Events like food can take some digesting. The urban sketchers symposium in Manchester was exciting, tiring, disappointing, and inspirational. (More on this later).That was last week. Now I’m beginning to appreciate it in from a calmer, well-fed perspective.
I saw a lot of very beautiful sketchbooks, each page skilfully drawn, coloured and often annotated. Part of me wants my own sketchbooks to look so perfect and impressive, but then part of me reacts against that constraint. Sketchbooks of artists’ as opposed to ‘sketchers’ have a different purpose. They are not in themselves the ‘art’ but underpin it, sometimes detailed, sometimes minimal, and often messy, explorative.
What’s the point of my sketchbooks then? I enjoyed being challenged by Marina Grechanik who asked us ‘why are you drawing this?’ in her workshop.
Is there a story I want to tell? Something I want to point out? Or am I just drawing whatever is in front of me? Am I making a visual diary? Is each page part of a longer narrative or a self contained instant? Am I going to use the sketches in some way?
Does it have to have a point at all? Isn’t it about looking at the world from new perspectives, learning to see? Learning a new skill?
So far I can list the personal benefits of sketching. It’s absorbing, in the moment, challenging, and creative. It makes me look at my environment rather than glide through it inattentively. It can often be fun. It brings me into contact with a large and varied group of people and has been the starting point of some lovely friendships.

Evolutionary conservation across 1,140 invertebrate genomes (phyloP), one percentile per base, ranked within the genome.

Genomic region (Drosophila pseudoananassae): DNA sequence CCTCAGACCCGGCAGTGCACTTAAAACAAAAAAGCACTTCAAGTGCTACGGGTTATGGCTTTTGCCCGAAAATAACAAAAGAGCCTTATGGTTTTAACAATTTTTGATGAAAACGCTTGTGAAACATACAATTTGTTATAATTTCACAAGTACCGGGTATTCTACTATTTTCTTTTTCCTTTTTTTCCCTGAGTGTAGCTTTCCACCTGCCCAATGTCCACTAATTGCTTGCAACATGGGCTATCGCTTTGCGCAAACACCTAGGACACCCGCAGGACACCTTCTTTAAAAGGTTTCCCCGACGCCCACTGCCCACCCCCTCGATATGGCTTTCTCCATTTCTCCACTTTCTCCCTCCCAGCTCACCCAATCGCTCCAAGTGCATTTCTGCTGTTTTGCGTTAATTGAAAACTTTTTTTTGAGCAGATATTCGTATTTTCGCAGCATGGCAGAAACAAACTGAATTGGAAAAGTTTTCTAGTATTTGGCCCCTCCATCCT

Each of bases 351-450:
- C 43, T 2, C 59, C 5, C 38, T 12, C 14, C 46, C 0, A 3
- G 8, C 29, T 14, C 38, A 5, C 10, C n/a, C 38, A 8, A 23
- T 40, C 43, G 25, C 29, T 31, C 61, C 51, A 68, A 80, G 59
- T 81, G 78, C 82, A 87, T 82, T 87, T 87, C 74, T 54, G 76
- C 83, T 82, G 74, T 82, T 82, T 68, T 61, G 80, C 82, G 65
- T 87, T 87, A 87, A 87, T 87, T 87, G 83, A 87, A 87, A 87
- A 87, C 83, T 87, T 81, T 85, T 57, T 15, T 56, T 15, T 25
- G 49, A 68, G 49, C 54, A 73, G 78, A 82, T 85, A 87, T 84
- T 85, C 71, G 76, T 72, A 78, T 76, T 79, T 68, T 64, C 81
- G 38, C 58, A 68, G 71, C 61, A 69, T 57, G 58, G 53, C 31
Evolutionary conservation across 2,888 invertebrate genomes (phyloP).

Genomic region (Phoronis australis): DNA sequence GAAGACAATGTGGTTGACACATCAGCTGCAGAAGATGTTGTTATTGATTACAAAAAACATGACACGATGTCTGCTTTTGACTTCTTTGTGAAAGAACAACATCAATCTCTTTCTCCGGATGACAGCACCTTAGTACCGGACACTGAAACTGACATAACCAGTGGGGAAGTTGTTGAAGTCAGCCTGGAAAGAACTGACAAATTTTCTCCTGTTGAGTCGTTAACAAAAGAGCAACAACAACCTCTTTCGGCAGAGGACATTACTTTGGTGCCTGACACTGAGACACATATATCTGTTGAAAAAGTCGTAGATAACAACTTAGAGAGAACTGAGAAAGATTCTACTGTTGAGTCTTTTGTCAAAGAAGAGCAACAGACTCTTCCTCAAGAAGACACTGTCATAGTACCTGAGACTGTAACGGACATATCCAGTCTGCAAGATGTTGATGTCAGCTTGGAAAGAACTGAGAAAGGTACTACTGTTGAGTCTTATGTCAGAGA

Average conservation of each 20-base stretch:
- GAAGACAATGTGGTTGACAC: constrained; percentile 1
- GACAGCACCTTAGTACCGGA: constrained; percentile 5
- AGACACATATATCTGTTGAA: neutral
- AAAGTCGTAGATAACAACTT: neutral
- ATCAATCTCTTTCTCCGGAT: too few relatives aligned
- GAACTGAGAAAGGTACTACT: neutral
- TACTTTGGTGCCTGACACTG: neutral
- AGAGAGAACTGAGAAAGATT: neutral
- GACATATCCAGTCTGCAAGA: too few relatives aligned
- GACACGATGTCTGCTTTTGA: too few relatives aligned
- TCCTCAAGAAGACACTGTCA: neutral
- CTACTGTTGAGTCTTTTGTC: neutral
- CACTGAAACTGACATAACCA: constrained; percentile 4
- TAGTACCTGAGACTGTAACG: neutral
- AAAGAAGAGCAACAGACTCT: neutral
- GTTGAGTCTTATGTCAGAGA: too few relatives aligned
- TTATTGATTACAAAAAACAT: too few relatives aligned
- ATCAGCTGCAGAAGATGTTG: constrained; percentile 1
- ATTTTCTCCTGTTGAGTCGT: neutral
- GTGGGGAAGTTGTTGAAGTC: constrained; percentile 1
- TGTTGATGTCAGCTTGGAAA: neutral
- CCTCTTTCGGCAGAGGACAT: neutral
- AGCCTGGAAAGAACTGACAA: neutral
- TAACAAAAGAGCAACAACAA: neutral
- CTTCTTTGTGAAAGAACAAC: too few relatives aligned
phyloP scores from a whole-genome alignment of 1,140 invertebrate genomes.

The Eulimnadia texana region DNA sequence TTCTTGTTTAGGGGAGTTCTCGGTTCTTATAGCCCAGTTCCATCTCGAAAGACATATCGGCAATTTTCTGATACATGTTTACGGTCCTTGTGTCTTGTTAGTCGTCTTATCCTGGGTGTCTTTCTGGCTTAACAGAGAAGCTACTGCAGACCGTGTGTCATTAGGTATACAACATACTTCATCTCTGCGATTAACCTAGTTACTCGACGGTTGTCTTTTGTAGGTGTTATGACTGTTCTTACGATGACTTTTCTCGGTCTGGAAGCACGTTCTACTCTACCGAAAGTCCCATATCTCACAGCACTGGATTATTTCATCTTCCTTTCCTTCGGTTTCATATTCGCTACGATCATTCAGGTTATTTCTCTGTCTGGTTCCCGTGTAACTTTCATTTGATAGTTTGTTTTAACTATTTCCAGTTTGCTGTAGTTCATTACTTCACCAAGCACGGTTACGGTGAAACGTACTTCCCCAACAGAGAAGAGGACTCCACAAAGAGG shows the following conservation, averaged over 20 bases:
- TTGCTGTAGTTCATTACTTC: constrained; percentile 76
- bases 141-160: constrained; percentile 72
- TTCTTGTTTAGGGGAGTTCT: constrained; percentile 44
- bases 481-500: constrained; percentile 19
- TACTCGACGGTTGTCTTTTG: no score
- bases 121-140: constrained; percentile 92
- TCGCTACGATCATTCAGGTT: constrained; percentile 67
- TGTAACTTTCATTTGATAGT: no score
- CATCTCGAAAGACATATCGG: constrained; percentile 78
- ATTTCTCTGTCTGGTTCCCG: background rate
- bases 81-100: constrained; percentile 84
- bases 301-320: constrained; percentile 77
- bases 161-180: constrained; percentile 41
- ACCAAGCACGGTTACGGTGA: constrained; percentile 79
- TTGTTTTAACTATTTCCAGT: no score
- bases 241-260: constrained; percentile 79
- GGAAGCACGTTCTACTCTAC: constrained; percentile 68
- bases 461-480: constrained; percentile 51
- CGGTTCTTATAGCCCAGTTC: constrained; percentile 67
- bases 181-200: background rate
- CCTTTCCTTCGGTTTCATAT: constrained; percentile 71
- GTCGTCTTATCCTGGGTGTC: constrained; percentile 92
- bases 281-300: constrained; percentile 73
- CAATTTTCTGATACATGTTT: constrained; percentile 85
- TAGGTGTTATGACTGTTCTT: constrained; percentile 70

It provokes lots of thoughts connecting different aspects of my life – hence this blog. It challenges me to do more, in different ways, to develop and grow rather than recycle what I can already do and know – so life affirming!
But despite this impressive list, I do still come back to the ‘what’s the point?” question. The idea that urban sketching could make some contribution to the community still hovers around. I admire Len Grant’s sketches of food bank users in Manchester, for example, or Richard Johnson’s sketches and conversations with the homeless. The urban environment shapes so many lives. Looking at it critically, sketching it, can make visible the people and things that often get ignored.
I was disappointed not to be able to get to the ‘ Loitering with Intent” exhibition at the Public History Museum whilst in Manchester. Here are a group of people discovering the urban environment through walking together, noticing CCTV cameras, ‘no entry’ signs, the fences and obstructions that control movement in the city, demolition and construction. Finding the history as they walk and realising what has been lost and found as they go along. How fascinating to link urban sketching into this sort of project!